A managed single view of debt

Our thanks to Duncan Baxter of Destin Solutions for taking part in this interview.

What is a managed single view of debt?

It is a consolidated view of debt whereby the creditor, be that a local authority, utility company or the enforcement agency, can see a rounded view of what the individual owes the entire organisation.

Is it possible for the creditor to see even more of the debts owed outside their organisation?

Depending on the debt stream, it is possible to get further information on areas such as any outstanding CCJs (county court judgments) and their values, credit card debt, outstanding bank loans or mortgages.

This data would be supplied by credit reference agencies such as Experian or TransUnion. However, this data will only apply to debt that is classed as a tax. If it is not considered a tax, such as parking fines, housing benefit overpayments or non-domestic rates, you cannot run a credit score report to get this information about the debtor.

For such debts, the only way to have visibility of all would be if the debtor were to share this information, which is unlikely. They would probably only discuss this with a person from the debt advice sector who was helping them.

What are the benefits to the creditor?

A managed single view of debt supports a more sensitive and ethical approach to collection. During a financial crisis such as we are experiencing now, it is definitely better to have a more rounded view.

It allows the creditor to prioritise cases for enforcement and use the insight provided to prepare for an enforcement visit.

They might be looking for a payment arrangement and it will be useful to understand whether the debtor is likely to have any assets.

How can it benefit the enforcement agency?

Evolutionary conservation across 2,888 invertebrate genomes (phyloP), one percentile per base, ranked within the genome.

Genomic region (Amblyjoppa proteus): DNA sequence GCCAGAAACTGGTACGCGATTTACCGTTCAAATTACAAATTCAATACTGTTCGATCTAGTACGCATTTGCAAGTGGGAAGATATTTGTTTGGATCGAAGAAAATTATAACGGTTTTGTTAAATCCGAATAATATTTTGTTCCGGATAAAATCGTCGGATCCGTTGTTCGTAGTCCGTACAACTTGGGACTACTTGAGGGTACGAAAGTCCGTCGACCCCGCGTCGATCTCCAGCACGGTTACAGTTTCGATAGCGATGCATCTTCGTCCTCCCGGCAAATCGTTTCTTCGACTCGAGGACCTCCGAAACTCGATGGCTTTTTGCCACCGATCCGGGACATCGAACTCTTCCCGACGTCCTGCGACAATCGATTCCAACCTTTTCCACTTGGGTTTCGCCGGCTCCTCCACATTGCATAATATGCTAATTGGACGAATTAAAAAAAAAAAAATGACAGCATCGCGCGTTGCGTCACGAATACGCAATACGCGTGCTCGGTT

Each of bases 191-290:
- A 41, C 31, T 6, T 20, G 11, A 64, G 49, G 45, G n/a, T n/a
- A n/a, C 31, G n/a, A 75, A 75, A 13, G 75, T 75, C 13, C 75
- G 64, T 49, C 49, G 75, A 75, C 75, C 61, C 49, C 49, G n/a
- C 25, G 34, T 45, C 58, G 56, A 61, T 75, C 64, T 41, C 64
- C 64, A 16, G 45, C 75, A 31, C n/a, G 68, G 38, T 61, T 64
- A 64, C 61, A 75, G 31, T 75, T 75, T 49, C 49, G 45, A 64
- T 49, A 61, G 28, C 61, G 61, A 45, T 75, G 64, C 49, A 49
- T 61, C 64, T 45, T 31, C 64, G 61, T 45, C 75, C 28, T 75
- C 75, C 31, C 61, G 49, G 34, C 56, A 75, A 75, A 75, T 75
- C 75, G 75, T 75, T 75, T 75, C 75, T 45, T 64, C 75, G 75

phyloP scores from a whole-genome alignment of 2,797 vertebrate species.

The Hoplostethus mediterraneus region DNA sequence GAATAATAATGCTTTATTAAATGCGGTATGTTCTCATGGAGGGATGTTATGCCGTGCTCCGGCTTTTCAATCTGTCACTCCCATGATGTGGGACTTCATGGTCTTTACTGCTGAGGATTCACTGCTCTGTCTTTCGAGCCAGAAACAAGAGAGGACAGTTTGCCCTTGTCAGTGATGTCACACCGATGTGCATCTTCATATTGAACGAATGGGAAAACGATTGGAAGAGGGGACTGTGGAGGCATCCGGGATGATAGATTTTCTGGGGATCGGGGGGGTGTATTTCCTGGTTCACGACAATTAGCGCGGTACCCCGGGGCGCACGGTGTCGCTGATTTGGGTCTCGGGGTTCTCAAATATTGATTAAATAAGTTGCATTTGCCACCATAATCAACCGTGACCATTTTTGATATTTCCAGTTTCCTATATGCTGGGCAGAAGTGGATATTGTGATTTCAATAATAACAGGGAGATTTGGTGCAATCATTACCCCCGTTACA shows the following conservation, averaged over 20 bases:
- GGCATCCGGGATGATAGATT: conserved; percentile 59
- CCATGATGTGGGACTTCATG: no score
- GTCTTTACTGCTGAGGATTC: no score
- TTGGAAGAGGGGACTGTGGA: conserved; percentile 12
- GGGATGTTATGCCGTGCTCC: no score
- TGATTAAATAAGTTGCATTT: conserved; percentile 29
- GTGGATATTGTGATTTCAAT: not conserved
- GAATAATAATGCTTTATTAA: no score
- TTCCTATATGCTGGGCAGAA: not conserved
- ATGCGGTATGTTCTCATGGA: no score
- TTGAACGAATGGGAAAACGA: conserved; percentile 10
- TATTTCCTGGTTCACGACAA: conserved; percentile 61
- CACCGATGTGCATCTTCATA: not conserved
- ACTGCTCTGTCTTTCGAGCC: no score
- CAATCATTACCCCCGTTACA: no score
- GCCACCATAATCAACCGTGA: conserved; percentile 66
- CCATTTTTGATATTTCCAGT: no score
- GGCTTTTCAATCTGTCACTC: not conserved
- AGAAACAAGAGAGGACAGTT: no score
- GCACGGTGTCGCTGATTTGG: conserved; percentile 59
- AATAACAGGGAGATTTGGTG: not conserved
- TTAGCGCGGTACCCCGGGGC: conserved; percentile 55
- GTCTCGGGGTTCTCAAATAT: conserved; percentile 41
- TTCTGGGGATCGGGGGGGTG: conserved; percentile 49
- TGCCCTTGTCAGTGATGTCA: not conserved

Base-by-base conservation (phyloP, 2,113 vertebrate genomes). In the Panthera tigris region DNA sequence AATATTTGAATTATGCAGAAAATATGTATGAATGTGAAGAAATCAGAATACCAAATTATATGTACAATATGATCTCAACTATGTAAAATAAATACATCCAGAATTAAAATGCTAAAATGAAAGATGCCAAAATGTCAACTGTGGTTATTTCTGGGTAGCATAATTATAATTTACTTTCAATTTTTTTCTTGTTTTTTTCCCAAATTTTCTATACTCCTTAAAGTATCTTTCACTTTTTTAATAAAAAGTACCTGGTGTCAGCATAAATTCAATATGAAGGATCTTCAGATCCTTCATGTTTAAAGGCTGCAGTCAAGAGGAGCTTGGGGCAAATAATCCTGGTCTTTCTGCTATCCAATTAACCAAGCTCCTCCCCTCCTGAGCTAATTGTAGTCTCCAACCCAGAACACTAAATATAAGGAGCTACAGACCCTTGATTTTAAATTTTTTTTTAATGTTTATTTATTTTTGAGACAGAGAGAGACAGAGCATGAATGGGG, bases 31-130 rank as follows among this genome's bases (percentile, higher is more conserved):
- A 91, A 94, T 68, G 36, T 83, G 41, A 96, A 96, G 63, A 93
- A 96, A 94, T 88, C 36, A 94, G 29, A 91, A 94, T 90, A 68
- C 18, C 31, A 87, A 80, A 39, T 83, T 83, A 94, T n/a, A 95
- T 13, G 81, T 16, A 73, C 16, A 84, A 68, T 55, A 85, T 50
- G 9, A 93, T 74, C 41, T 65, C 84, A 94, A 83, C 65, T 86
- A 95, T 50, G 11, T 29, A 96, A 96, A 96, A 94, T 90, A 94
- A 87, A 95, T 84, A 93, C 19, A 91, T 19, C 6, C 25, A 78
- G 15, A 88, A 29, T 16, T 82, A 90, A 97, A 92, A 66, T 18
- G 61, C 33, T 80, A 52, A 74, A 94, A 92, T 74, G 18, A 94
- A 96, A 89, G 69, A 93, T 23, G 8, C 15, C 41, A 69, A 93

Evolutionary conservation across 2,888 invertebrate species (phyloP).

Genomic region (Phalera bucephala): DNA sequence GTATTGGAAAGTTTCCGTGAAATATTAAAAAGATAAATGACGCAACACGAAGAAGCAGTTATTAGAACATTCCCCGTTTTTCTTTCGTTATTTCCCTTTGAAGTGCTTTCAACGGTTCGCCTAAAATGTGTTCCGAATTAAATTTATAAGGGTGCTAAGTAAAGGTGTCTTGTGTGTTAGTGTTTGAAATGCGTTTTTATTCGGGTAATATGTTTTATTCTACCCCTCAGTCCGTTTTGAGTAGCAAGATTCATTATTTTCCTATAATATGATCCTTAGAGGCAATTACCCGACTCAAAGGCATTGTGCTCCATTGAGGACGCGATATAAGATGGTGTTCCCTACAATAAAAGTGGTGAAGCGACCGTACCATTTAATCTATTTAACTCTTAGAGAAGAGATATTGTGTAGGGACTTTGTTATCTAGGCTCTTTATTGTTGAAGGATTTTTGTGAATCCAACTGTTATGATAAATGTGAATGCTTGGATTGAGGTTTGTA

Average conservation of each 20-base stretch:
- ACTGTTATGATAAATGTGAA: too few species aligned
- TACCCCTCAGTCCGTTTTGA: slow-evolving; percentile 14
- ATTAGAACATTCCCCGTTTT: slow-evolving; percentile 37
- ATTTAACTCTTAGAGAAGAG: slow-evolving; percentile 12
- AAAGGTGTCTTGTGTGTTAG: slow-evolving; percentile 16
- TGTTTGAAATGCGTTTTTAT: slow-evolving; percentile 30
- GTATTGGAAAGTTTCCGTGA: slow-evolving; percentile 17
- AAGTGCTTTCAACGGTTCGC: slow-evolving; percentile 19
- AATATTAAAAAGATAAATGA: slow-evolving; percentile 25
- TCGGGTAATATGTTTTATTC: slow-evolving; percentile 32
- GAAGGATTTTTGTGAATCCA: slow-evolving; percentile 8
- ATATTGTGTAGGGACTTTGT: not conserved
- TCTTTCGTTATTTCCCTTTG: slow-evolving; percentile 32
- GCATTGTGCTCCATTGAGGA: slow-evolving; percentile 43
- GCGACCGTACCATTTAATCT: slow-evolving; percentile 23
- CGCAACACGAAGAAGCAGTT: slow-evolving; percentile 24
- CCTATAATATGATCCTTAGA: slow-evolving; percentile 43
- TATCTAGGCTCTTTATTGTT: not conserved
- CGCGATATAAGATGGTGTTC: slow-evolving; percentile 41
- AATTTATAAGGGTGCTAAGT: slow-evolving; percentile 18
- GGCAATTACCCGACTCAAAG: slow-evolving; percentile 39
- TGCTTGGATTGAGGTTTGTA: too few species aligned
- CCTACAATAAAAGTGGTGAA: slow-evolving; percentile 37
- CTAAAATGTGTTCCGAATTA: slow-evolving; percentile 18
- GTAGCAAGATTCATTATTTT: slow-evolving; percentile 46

It also gives the enforcement agents more insight so that they can prioritise visits based on the assets believed to be available.

If the local authority consents to share data with the enforcement agent, they will then be able to see all the local authority data, which is more than they would normally be supplied.

Destin can also show an enforcement agent all the debt for the individual with different local authorities, as they have access to that data. Where there is access to the enforcement agent’s data, you can also profile the debts where they have been instructed.

Are there any benefits to the debtor?

During a visit, if the enforcement agent were aware of their situation in advance, they then deal with the debtor in a more sensitive way. However, it is unlikely this would convince a debtor to share such data.

How can a creditor create this single view of debt?

What we need to do is consolidate all the information from different systems. Local authority systems historically don’t talk to each other. There are usually inconsistent formats and no connection between them.

Destin runs matching routines to join up the data, merging data centres to demonstrate the full view. Our solution sits over the top of the local authority core systems.

We can also bring in another external data feeds in data from credit reference agencies to supplement the data currently held. But, for the reasons given above, it still would not find the “hidden” debt.

What is holding creditors back?

Local authorities are probably not aware that there is the technology there to achieve this. The different teams within the organisation are primarily just looking at their own debts.

The priority for doing this will depend on how much of the payment recovered stays with the local authority. This would be the financial incentive, to add to the more sensitive and ethical approach to collection.

Is a managed single view of debt the way forward?

This approach is the future. At the moment for local authorities it’s a nice to have, but they have increasing pressures to collect their local debt and not just within one area, but also across the different teams in the local authority.

With breathing space and statutory debt repayment plans, creditors are likely to need to start doing this more going forward.

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